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Do Teenagers Get in More Car Accidents Than Adults?

leisure, road trip, travel and people concept - happy friends driving in cabriolet car along country road

You’ve likely noticed that your auto insurance rates change over time. If you’ve had an accident, your rates will shoot up. If you’ve driven for years with no issues, you might qualify for a reduced rate. Auto insurance companies use a number of metrics to evaluate the risk of a given driver and what rate to charge accordingly. Age plays a significant role. As drivers get older, up to a point, they tend to drive more safely. Does this bear out? Are younger drivers at greater risk of winding up in a car crash? Continue reading for a discussion of accident risk by age, and call a seasoned Kingston traffic accident lawyer for advice and representation after a Hudson Valley crash.

The Stats: Teens Drive Dangerously

According to data from traffic safety experts and officials, it’s no myth that teenagers are at higher risk of an accident than adults. In 2019, close to 2,400 teens aged 13-19 were killed in car crashes across the United States. Around 258,000 teenagers were treated in emergency rooms that same year.

It’s not just bad luck–younger, less experienced drivers are at a higher risk of winding up in a crash. According to data from the 2016–2017 National Household Travel Survey, as reported by the Centers for Disease Control and Prevention (CDC), drivers are at especially high risk soon after obtaining their license. The crash rate per mile driving is approximately 1.5 times as high for 16-year-old drivers as it is for 18 or 19-year-old drivers.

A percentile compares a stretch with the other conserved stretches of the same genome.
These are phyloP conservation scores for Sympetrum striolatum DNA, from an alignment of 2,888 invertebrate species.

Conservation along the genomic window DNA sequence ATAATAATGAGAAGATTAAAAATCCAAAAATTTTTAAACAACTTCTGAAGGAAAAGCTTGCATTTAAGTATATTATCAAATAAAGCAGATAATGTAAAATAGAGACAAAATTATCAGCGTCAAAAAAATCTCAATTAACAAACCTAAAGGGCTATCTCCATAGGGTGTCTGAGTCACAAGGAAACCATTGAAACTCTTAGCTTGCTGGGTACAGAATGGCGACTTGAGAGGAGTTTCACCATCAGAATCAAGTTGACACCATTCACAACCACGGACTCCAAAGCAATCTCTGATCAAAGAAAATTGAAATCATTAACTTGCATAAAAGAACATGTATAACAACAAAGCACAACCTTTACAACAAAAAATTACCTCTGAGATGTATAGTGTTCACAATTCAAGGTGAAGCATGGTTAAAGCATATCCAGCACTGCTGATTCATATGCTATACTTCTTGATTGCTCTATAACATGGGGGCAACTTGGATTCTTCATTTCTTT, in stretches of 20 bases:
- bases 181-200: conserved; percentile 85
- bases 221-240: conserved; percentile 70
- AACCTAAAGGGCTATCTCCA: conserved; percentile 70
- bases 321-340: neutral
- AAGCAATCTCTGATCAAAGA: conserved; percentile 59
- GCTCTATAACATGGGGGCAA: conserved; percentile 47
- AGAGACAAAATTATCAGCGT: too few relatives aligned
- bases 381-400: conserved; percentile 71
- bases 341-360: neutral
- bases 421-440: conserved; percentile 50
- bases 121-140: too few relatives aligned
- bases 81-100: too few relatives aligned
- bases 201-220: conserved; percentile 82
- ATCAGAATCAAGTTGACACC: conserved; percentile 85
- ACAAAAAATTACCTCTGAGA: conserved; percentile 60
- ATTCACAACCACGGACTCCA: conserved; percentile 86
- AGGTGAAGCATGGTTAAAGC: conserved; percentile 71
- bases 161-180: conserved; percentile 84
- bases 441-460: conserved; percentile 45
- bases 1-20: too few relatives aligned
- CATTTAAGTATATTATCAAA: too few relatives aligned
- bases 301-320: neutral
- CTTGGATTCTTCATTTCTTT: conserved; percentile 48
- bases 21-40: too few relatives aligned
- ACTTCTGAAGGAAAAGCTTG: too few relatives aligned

When compared to adults over the age of 20, the contrast is even starker: Teenagers are fully three times more likely to crash than adult drivers.

The CDC reports that the risk is not static across all teens. Teen male drivers are at significantly higher risk of crashing than female teenagers. In 2019, the motor vehicle fatality rate for male drivers aged 16-19 was more than double the rate for female drivers in the same age group during the same period. Adult men are also more risky drivers than adult women, but the difference is not quite as broad: Adult men cause around 6.1 million car crashes per year, while adult women cause around 4.4 million crashes annually.

Why Do Teens Cause More Crashes?

Many factors play into why teens wind up in more car accidents than adults. Lack of experience is certainly a big contributor–teens, by definition, have only been driving for a short time. Adults tend to have more experience and are thus better at identifying risks and reacting appropriately.

Teens are also more reckless. Teenagers tend to speed more, wear seat belts less, and use electronic devices more while behind the wheel. When alcohol is involved, accidents are significantly more likely; teens are much more likely to get into a crash than older drivers when at the same BAC, even if the BAC would be below the legal limit for adults.

Teenagers are at even greater risk when driving at night, lacking the experience and temperament to drive appropriately. Teens are nearly three times more likely to be involved in fatal nighttime crashes than drivers aged 30-59 when looking at fatal crashes per mile driven.

Experienced and Thorough Legal Assistance With a Hudson Valley Car Accident Claim

If you or someone you love has been hurt by a negligent or reckless driver in New York, find out if you’re entitled to monetary damages for your injuries by contacting the seasoned and effective Hudson Valley car accident lawyers at Rusk, Wadlin, Heppner & Martuscello, LLP for a free consultation at 845-331-4100 (Kingston) or 845-236-4411 (Marlboro)

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